Because of its' unique complexity and intricacy, hand surgery requires consideration of the entire hand up to the shoulder as an interconnected unit. Whether treating fractures, arthritis, or deformities, a hand surgeon considers the entire hand, wrist, forearm, arm, and shoulder. Our Board-certified, fellowship-trained hand specialists treat conditions involving the bones, tendons, and muscles of the hands, wrist, elbow, shoulder, arm and forearm.

Tennis Elbow (Lateral Epicondylitis)

What is lateral epicondylitis (tennis elbow)?

Damage to the tendons of the forearm muscles that extend your wrist. Tendons are like rubber bands that attach these forearm muscles to a bone on the outside of the elbow. The tendon usually involved is called the Extensor Carpi Radialis Brevis (ECRB). The tendons may become damaged from overuse or injury and can develop tears and scars which cause inflammation, swelling, and pain. Tennis players, painters, plumbers, mechanics, cooks, butchers, and carpenters are commonly affected.

What are the symptoms?

  • Pain or burning on the outer elbow
  • Weak grip strength
  • Symptoms are worse with holding a racquet, turning a wrench, or shaking hands.
  • The dominant arm is most often affected

What medical tests will I need?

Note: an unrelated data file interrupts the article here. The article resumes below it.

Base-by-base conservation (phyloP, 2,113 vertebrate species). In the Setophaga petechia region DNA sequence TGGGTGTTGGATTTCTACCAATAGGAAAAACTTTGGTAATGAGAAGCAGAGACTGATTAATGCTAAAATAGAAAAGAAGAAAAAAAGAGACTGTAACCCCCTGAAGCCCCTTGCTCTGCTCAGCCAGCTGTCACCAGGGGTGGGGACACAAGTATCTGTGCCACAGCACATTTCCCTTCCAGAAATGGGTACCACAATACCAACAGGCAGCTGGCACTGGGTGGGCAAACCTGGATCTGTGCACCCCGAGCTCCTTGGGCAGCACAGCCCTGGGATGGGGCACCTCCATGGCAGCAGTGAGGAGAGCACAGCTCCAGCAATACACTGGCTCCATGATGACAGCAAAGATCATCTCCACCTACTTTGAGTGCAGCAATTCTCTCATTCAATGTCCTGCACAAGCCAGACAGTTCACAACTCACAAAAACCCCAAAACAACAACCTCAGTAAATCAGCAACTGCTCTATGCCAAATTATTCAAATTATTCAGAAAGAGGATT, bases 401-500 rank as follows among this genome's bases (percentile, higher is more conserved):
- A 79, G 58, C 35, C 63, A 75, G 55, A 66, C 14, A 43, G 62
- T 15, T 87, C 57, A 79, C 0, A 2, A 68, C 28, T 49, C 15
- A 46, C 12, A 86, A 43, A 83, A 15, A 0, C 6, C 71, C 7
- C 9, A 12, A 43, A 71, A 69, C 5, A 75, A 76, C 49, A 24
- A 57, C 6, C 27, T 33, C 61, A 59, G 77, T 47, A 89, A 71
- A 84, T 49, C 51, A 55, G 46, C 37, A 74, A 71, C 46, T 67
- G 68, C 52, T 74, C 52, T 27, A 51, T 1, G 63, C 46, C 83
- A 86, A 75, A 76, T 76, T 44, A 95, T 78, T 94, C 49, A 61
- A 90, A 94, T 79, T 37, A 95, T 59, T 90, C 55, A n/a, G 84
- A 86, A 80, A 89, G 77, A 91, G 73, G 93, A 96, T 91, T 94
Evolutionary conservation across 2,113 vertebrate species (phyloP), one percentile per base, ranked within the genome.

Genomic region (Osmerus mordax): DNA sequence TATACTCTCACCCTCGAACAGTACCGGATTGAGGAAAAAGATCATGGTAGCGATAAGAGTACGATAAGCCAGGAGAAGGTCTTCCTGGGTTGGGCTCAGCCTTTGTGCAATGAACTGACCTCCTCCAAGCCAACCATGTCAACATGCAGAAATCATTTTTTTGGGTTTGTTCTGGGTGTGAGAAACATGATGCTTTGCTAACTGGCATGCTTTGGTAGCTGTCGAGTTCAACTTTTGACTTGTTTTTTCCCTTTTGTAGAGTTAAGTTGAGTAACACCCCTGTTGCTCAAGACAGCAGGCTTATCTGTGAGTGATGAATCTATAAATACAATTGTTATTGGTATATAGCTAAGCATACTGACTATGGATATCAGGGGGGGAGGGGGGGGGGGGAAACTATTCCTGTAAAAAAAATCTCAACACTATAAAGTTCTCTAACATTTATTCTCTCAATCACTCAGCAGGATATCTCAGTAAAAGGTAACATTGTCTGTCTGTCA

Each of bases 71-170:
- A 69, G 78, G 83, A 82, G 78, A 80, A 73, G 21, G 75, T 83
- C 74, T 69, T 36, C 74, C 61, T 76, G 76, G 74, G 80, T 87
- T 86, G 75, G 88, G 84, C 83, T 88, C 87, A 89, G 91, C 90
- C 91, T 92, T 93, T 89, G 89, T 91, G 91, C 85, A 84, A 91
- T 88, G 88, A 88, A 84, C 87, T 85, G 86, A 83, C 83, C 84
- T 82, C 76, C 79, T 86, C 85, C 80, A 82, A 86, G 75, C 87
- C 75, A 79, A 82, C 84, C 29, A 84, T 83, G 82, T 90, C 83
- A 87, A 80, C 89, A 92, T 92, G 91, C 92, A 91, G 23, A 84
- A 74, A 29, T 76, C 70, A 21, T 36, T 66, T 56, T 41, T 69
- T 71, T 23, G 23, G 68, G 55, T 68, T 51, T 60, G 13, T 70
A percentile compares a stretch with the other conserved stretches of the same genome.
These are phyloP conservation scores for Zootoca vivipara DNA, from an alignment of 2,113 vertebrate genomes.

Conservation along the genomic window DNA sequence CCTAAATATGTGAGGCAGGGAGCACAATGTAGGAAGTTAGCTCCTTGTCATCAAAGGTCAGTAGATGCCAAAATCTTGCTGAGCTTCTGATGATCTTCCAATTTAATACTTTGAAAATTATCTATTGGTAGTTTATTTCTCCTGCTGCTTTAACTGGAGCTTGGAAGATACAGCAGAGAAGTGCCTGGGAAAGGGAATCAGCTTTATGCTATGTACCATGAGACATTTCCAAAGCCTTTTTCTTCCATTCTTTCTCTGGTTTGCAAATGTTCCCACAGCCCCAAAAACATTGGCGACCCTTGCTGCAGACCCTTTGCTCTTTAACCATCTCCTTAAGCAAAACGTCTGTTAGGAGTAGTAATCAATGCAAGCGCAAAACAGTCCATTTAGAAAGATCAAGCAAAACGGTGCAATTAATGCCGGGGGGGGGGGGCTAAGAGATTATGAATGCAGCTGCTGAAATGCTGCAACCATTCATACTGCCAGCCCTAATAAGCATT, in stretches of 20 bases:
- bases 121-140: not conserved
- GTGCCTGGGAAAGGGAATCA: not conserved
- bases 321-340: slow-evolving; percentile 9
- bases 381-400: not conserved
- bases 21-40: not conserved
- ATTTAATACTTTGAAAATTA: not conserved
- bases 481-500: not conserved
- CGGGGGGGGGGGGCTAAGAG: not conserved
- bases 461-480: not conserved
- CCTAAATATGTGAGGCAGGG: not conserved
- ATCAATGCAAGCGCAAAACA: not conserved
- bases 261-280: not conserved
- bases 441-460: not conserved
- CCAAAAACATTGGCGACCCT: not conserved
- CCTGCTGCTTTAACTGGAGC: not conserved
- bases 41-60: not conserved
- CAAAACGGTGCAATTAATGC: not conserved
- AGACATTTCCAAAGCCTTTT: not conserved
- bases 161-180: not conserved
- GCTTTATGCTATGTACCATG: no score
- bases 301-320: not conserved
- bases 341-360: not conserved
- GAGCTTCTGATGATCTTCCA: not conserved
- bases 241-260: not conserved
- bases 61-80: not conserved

• X-Rays: to rule out any abnormal bone structures that might be causing your symptoms.
  • MRI: to see if the tendons and muscles are damaged.

How is it treated?

  • Anti-inflammatory Medicine: controls swelling in the elbow. These include naproxen, ibuprofen, and meloxicam.
  • Steroid injections: anti-inflammatories injected into the side of the elbow. This can be repeated every 3 months.
  • Physical /Occupational Therapy: to strengthen, stretch, and increase your range of motion.
  • Tenex: A less invasive surgery that uses ultrasound to remove the diseased tissue.
  • Surgical release: the damaged tendon is removed and the bone is scraped to encourage healing.

What do I need to know about surgery?

  • You will be contacted within 2 weeks of your pre-op appointment for pricing and scheduling.
  • The surgery will last less than 45 minutes and you will go home the same day.
  • Your surgeon will make an incision at the outer elbow and remove the damaged tissue.
  • You will have a splint for 2 weeks that will keep your elbow from moving.
  • You will not be able to lift anything with the affected arm for 4 weeks.
  • At your 2 week follow up visit, the sutures and bandage will be removed, and you will begin scar massage.
  • If you are having symptoms in the other arm, you will be given the option to have surgery at your 4 week follow up

Brochure: Tennis Elbow (Lateral Epicondylitis)